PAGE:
Ten years after graduating from high school in Neptune, California, Veronica Mars is back in the land of sun, sand, crime, and corruption. She’s traded in her law degree for her old private investigating license, struggling to keep Mars Investigations afloat on the scant cash earned by catching cheating spouses until she can score her first big case.
Now it’s spring break, and college students descend on Neptune, transforming the beaches and boardwalks into a frenzied, week-long rave. When a girl disappears from a party, Veronica is called in to investigate. But this is not a simple missing person’s case. The house the girl vanished from belongs to a man with serious criminal ties, and soon Veronica is plunged into a dangerous underworld of drugs and organized crime. And when a major break in the investigation has a shocking connection to Veronica’s past, the case hits closer to home than she ever imagined.
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Veronica Mars was one of those shows that I started watching right when it started airing on Australian commercial TV. This was back in the days before digital TV boxes that made it easy to record and store shows to watch at a later date and soon enough, I had missed too many episodes to keep watching. It was also crazy difficult and expensive to buy the boxed sets. Fast forward a good ten years or so, and I have finally finished all three seasons. I probably should have watched the film before starting this book – serious spoilers, guys, just putting that out there – but what can you do?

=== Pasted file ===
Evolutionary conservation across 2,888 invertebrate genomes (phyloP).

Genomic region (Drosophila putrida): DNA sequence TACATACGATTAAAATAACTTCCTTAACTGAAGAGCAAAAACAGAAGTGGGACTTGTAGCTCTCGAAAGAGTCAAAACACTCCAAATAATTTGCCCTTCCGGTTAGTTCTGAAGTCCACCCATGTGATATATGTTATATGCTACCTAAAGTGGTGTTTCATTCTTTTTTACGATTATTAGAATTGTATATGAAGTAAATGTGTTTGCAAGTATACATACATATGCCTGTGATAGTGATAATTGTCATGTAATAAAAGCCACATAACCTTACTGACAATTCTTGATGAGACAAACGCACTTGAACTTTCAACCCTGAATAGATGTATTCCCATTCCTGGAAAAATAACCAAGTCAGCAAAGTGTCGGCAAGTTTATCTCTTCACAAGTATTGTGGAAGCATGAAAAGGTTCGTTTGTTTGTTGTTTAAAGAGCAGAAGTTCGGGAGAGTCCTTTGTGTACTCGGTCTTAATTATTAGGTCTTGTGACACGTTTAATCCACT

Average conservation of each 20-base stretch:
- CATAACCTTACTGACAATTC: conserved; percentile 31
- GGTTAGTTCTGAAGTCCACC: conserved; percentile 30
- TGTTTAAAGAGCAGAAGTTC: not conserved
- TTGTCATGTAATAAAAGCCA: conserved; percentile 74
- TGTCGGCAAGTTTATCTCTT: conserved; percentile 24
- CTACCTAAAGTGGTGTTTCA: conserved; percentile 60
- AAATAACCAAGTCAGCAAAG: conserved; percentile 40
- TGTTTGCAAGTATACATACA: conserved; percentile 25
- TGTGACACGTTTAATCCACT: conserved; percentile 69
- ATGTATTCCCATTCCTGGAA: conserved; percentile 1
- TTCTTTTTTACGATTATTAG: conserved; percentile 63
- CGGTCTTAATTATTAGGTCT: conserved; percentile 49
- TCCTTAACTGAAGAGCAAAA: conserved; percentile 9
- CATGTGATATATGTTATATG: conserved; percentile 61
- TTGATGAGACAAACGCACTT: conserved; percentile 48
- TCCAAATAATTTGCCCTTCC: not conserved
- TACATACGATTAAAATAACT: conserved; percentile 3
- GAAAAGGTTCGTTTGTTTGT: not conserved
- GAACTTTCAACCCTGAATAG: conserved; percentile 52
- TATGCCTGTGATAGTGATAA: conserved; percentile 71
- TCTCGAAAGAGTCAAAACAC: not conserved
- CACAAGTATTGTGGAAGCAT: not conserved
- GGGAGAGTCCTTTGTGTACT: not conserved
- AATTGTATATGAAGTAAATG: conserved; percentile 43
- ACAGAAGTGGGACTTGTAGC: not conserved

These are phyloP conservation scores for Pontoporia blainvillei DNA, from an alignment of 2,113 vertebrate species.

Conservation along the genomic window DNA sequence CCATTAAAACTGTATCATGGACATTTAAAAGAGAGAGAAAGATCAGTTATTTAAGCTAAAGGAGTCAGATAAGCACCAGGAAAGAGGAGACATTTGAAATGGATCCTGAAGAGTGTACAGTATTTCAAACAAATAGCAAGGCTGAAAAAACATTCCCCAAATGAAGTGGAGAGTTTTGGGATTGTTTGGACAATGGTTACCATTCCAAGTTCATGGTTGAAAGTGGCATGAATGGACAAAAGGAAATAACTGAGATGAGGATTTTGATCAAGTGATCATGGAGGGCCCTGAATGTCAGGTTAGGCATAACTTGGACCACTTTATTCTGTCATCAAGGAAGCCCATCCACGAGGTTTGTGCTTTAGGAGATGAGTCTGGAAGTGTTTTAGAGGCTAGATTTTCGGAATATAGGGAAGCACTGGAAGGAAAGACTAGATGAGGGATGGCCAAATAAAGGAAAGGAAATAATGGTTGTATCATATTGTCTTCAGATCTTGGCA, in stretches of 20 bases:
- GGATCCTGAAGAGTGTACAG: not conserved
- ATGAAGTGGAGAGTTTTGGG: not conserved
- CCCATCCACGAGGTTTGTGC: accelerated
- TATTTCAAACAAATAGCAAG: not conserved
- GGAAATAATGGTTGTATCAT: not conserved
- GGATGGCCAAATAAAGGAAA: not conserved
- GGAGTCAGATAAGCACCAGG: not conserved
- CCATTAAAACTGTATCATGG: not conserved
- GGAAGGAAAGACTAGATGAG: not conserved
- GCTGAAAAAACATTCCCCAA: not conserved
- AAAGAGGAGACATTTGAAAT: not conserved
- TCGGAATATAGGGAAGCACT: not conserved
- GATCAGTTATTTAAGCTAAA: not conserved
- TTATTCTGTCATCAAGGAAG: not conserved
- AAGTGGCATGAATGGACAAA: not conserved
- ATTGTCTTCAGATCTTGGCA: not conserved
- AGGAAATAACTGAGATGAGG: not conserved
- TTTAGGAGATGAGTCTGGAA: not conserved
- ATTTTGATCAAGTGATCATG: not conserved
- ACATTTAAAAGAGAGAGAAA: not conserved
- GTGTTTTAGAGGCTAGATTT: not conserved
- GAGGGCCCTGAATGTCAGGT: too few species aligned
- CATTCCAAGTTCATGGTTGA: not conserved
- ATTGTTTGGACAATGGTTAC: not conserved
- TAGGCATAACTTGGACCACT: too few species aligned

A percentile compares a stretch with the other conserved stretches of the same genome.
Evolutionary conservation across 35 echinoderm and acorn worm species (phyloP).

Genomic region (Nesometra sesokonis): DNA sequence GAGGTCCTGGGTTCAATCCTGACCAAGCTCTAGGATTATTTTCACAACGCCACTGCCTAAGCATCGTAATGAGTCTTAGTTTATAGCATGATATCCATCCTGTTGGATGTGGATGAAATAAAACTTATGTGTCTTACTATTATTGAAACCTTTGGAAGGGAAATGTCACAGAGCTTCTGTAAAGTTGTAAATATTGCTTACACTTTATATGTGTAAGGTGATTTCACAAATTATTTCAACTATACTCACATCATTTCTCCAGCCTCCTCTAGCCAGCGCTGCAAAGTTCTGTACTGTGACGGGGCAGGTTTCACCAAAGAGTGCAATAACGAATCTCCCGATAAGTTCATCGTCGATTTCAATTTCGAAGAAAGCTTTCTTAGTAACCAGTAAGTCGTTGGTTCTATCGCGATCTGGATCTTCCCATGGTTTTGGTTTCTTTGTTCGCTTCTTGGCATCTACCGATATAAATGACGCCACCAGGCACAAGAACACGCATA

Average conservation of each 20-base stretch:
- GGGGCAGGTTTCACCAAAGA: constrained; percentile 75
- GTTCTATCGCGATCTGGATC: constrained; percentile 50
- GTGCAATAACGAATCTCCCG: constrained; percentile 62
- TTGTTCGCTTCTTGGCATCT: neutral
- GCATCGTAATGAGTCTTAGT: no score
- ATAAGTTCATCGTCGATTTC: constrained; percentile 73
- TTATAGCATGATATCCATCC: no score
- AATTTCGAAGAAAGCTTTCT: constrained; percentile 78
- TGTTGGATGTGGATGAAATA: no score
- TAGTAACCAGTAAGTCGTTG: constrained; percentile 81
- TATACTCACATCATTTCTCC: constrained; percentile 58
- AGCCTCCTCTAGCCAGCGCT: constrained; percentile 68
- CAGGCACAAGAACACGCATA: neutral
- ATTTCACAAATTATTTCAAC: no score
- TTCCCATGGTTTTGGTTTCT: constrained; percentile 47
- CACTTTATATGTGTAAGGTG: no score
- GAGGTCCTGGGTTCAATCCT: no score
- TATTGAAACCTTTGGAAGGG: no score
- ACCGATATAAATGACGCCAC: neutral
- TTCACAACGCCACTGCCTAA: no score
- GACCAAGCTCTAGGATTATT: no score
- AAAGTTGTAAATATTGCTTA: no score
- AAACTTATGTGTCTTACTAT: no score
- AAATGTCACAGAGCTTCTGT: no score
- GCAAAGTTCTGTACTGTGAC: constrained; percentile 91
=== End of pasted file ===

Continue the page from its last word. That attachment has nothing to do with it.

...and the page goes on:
So you know I’m a fan of the show. I wasn’t sure about a spin off book series, but I liked the idea of the book being written by the guy who created the show, Rob Thomas, and read by Veronica herself. But why wasn’t the book written in first person? I mean, Kristen Bell’s performance was amazing. I especially loved her Wallace, Mac, and Weevil impersonations but I do feel like they missed a trick by now writing from Veronica’s point of view.
As for the story? I was really enjoying it up to about the half way mark, the drug cartel/wild parties thing kept me interested. But then that part of the story fell away, never to return, which I thought was really odd. The mystery itself was tight and had just as many twists and turns as you would expect from a VM story, but the direction it went felt a little off. There was a lot of build up to one thing and it turned out to be somethng completely different. Which, you know, fair enough but I don’t know. It’s almost as if they changed their mind about what happened to the missing girls half way through.
I’ve been reading quite a few murder mysteries lately and unfortunately, this wasn’t one of the better ones. Still a solid, enjoyable, read and especially so for fans of the TV show, but I’m not going to rush out to preorder next year’s sequel.